The 'undeclareds' as wild card

Mr. Morin is part of a wave of former Massachusetts residents who have flowed north to New Hampshire in recent decades. Some have brought Democratic views along with them; many others, like Morin, wanted to escape the liberal leanings and relatively high taxes of the Bay State.

But migration from other states, for high-tech jobs that require high levels of education, has done just as much to nudge New Hampshire a little more toward the Democratic Party, contributing to its swing-state status, says Mr. Smith of the University of New Hampshire.

Between the early 1960s and early '90s, New Hampshire voters favored Republican presidential candidates. Then they swung to Bill Clinton in 1992 and '96, to George W. Bush in 2000, and back to Democrats John Kerry in 2004 and Barack Obama in 2008.

New Hampshire has a popular Democratic governor but in 2010 elected a strong majority of Republicans to the state House and Senate. Registered Republicans and Democrats are evenly split, and both are outnumbered by "undeclared" voters.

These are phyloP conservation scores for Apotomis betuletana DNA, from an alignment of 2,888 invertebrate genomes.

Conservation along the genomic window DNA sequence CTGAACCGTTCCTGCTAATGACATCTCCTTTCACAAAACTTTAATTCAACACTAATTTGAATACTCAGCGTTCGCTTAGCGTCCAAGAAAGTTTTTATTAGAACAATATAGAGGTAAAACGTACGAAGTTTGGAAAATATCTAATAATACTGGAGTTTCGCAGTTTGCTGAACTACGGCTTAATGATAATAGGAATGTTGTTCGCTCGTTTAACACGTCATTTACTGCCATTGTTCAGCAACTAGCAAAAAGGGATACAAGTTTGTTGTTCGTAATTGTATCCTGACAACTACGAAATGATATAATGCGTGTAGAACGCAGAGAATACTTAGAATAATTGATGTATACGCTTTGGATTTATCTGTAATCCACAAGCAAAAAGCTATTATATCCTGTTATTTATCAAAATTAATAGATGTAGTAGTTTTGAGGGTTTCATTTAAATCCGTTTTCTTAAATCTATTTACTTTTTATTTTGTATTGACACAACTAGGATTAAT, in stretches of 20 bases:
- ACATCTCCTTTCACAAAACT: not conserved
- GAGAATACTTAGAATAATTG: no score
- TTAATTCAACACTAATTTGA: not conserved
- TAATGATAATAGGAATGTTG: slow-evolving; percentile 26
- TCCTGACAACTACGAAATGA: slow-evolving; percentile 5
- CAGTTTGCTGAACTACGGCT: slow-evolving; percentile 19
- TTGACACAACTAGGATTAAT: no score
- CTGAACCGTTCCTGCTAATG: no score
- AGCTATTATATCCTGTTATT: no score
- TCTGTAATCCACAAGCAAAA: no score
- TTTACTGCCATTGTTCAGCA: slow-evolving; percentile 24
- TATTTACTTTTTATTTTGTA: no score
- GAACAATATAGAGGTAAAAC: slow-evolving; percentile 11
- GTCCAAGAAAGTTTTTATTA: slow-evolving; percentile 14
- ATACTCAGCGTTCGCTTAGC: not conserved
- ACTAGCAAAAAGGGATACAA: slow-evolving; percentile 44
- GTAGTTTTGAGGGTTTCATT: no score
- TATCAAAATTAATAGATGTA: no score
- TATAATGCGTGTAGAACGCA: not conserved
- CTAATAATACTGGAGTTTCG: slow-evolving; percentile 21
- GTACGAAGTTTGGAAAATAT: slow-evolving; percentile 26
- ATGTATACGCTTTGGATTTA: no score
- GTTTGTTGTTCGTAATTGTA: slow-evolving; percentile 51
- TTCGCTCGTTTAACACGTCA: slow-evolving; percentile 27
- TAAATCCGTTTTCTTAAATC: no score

Because independent voters – 40 percent of the electorate – can decide on the day of the primary which party's contest they'll vote in, their role is always scrutinized. But it has proved to be difficult to predict.

In 2008, with contests in both parties, 55 percent of undeclared New Hampshire voters took part in the primaries, says Michael Dupre, a senior research fellow at NHIOP. In 2004, when only Democrats had a real race, just 38 percent did. He estimates that 40 to 45 percent will participate this time around.

Huntsman as spoiler?

Even though the plethora of national debates among GOP candidates has dominated the GOP campaign, including in New Hampshire, some political experts expect that the state will nonetheless reward candidates who have strong campaigns on the ground.

Huntsman, who has put all his eggs in the New Hampshire basket, could attract more Republicans if they grow weary of the fight between the Romney and Gingrich camps, or he could grab independents looking for a moderate voice, several experts say.

"He can't be underestimated at least for serious spoiler potential" because he would likely draw votes away from Romney, says political scientist Dante Scala of the University of New Hampshire.

But to beat expectations, Huntsman would have to outperform Rep. Ron Paul of Texas, who has a loyal base of support in this libertarian state, where the motto is "Live Free or Die."

Among independents in New Hampshire, Mr. Paul was leading in a Dec. 12 poll by Insider Advantage/Majority Opinion Research, with 24.1 percent support, trailed just slightly by Gingrich and Romney. Huntsman was fourth with 13.3 percent. Another poll that week showed Huntsman running second among independents.